AlphaHand

Since we’re talking about Speedwriting and other alpha systems, does any one know anything about AlphaHand? I have the books but never pursued it. It’s an alpha system based on Pitman and looks pretty good (but not as good as Gregg).

🙂

Marc

(by shorthandmarc for everyone)

 

7 comments Add yours
  1. I didn't make it very clear, did I?!!   It's an alpha system which relies upon the principles of Pitman.  So, for example, instead of initial hooks for things like R and L, it uses straight lines and upward diagonal lines (if I remember correctly).  Halving and doubling might also be in there but it's been quite some time since I looked at the text.   I was once told by an ex-Pitman teacher that it was the best alpha system he had seen.  Then again, I think he might have had quite a bias!   Marc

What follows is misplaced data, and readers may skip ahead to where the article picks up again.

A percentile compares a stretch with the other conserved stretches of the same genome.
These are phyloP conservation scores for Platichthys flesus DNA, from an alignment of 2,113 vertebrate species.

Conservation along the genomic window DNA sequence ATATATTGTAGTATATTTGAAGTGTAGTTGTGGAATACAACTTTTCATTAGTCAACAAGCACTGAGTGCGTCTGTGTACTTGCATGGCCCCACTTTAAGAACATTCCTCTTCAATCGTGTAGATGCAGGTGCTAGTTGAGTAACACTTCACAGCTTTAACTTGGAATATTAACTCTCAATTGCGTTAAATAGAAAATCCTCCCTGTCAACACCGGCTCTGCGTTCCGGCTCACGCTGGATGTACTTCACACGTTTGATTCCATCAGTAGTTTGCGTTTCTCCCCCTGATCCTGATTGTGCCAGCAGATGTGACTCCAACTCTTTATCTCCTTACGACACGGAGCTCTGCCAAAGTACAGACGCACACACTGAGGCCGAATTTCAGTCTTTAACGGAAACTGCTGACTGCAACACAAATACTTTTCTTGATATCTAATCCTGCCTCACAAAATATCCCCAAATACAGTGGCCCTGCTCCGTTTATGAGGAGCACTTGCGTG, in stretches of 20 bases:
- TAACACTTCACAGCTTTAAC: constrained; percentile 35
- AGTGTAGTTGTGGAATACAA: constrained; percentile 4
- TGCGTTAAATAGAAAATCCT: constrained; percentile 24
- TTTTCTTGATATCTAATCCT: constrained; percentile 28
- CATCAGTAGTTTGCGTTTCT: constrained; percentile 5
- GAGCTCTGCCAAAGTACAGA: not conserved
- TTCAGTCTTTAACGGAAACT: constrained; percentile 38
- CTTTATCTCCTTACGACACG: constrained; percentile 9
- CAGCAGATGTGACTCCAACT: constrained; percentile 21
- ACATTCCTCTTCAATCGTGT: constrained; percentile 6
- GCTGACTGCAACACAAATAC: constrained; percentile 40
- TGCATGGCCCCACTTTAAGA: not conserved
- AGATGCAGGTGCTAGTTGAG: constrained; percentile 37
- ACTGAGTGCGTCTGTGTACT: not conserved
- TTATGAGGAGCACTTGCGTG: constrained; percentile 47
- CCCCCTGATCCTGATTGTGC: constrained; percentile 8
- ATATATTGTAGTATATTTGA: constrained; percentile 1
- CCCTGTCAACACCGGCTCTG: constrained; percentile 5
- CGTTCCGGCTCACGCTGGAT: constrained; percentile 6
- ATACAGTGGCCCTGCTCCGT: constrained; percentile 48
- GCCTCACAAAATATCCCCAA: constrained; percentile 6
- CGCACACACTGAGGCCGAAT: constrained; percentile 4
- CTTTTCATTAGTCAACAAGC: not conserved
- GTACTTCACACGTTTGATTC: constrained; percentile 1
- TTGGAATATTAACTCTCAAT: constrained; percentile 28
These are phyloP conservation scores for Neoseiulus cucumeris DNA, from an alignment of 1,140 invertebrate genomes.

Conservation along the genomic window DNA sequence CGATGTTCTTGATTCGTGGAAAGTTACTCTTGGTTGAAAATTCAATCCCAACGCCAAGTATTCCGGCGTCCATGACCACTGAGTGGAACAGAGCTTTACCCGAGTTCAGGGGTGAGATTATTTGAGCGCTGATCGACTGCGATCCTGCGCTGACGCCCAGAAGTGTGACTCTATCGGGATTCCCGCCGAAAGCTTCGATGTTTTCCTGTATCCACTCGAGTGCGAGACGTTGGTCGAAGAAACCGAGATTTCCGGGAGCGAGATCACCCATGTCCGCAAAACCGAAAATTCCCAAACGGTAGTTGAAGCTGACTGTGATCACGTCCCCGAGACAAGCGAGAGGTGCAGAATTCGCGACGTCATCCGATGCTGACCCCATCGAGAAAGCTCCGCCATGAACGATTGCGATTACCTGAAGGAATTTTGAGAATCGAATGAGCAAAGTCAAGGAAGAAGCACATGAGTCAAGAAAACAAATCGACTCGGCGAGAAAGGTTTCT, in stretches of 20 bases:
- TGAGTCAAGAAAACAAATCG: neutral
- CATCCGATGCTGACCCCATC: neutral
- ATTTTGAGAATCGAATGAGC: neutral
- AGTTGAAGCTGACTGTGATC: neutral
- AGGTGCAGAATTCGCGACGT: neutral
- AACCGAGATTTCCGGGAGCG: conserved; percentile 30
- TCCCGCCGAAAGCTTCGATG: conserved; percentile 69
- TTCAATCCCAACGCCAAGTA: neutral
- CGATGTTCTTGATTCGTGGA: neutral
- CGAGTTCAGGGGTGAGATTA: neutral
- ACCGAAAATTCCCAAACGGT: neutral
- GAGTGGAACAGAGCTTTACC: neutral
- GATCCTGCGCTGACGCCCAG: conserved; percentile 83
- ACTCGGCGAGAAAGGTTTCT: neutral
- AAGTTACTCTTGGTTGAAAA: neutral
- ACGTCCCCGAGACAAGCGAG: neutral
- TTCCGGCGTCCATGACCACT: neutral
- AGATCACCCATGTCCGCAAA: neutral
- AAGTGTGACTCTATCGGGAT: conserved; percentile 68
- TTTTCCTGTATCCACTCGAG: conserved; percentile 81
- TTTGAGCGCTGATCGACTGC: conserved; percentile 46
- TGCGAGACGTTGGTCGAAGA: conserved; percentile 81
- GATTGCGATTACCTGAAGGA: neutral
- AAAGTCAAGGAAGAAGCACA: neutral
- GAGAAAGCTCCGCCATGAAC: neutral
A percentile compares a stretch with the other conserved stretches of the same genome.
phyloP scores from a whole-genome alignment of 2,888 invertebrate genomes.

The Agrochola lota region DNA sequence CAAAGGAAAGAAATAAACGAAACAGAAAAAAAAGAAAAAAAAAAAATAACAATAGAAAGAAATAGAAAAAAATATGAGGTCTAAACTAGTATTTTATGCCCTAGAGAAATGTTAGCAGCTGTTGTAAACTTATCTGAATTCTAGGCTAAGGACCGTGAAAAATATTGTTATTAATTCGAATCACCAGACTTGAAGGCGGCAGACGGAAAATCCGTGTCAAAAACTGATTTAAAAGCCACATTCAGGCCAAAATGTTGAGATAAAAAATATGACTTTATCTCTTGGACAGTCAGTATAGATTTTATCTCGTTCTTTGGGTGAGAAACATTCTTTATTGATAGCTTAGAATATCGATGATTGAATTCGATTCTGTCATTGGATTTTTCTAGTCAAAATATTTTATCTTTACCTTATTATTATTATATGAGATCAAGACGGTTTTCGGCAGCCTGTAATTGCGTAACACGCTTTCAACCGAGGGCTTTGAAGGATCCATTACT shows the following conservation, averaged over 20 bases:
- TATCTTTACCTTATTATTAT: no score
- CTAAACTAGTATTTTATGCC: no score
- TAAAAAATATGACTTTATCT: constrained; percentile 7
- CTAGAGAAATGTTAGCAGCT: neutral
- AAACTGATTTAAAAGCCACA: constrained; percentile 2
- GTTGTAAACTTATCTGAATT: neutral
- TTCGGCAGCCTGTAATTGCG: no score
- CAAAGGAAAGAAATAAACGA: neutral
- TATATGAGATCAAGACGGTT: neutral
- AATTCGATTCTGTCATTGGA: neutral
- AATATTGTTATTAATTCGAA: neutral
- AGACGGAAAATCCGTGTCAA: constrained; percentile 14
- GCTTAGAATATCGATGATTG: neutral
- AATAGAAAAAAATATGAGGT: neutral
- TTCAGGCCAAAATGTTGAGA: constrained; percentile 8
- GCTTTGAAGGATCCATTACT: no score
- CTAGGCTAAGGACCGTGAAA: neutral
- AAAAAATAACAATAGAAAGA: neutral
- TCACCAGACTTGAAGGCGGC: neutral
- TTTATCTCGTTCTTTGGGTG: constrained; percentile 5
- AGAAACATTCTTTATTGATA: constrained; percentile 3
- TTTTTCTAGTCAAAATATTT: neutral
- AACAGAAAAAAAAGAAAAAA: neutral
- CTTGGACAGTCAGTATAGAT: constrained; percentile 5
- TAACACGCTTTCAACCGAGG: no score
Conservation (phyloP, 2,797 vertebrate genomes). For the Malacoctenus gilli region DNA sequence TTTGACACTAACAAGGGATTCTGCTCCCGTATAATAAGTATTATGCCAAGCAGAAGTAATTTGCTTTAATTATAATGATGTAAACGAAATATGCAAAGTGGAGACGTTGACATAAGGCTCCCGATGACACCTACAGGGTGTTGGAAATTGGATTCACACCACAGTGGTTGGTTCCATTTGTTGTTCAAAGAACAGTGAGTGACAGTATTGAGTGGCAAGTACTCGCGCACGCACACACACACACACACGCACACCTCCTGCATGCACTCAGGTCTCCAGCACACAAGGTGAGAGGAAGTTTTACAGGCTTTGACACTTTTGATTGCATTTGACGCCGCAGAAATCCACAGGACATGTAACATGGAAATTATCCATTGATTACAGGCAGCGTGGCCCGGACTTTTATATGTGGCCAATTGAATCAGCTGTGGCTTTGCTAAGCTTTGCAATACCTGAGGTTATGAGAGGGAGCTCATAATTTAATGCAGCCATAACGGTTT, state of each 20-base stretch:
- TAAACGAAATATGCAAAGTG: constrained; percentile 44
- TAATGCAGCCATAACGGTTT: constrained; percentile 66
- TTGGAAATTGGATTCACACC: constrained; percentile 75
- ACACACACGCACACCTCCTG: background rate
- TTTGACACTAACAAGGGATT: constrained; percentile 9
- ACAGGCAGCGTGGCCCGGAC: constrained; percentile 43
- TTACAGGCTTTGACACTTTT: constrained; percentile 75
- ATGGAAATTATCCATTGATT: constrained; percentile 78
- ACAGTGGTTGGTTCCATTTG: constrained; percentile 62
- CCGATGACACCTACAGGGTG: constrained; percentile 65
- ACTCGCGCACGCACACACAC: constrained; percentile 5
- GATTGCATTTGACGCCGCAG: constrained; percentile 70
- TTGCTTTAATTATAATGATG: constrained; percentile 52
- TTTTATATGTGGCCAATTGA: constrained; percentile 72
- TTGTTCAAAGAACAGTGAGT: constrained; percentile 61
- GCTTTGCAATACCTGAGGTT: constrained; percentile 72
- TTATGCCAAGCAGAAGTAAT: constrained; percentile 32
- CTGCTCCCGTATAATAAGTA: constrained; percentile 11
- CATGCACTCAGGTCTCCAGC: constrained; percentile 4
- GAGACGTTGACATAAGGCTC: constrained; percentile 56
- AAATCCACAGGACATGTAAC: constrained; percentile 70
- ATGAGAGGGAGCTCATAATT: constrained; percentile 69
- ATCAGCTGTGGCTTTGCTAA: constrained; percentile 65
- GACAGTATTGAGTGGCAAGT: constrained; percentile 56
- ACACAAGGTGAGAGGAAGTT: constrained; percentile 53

2. Apropos the halving question, I realized last night where I'd read that tidbid about halving. It was in a book at the UNR library that compared shorthand systems, and its methods of teching. It was geared toward teachers' efforts for improving teaching methods.

    But the book was printed circa 1957. It is indeed possible that AlphaHand could have used halving, and have made the original statement obsolete…

    I was just wondering if you had heard of any other system besides these two which used halving…

  3. I sit corrected!   AlphaHand (which was developed in the 1980s, I believe) does not have halving.  For doubling, it adds a stroke which looks like a "(" for -ture, etc.    It does use a line attached to a consonant to express a following R and is based on Pitman theory.  There's the equivalent of the "str" loop, etc.   I've never known anyone who taught or used it and I have no idea what the speed potential is.  It is, after all, an alpha system.   Marc  

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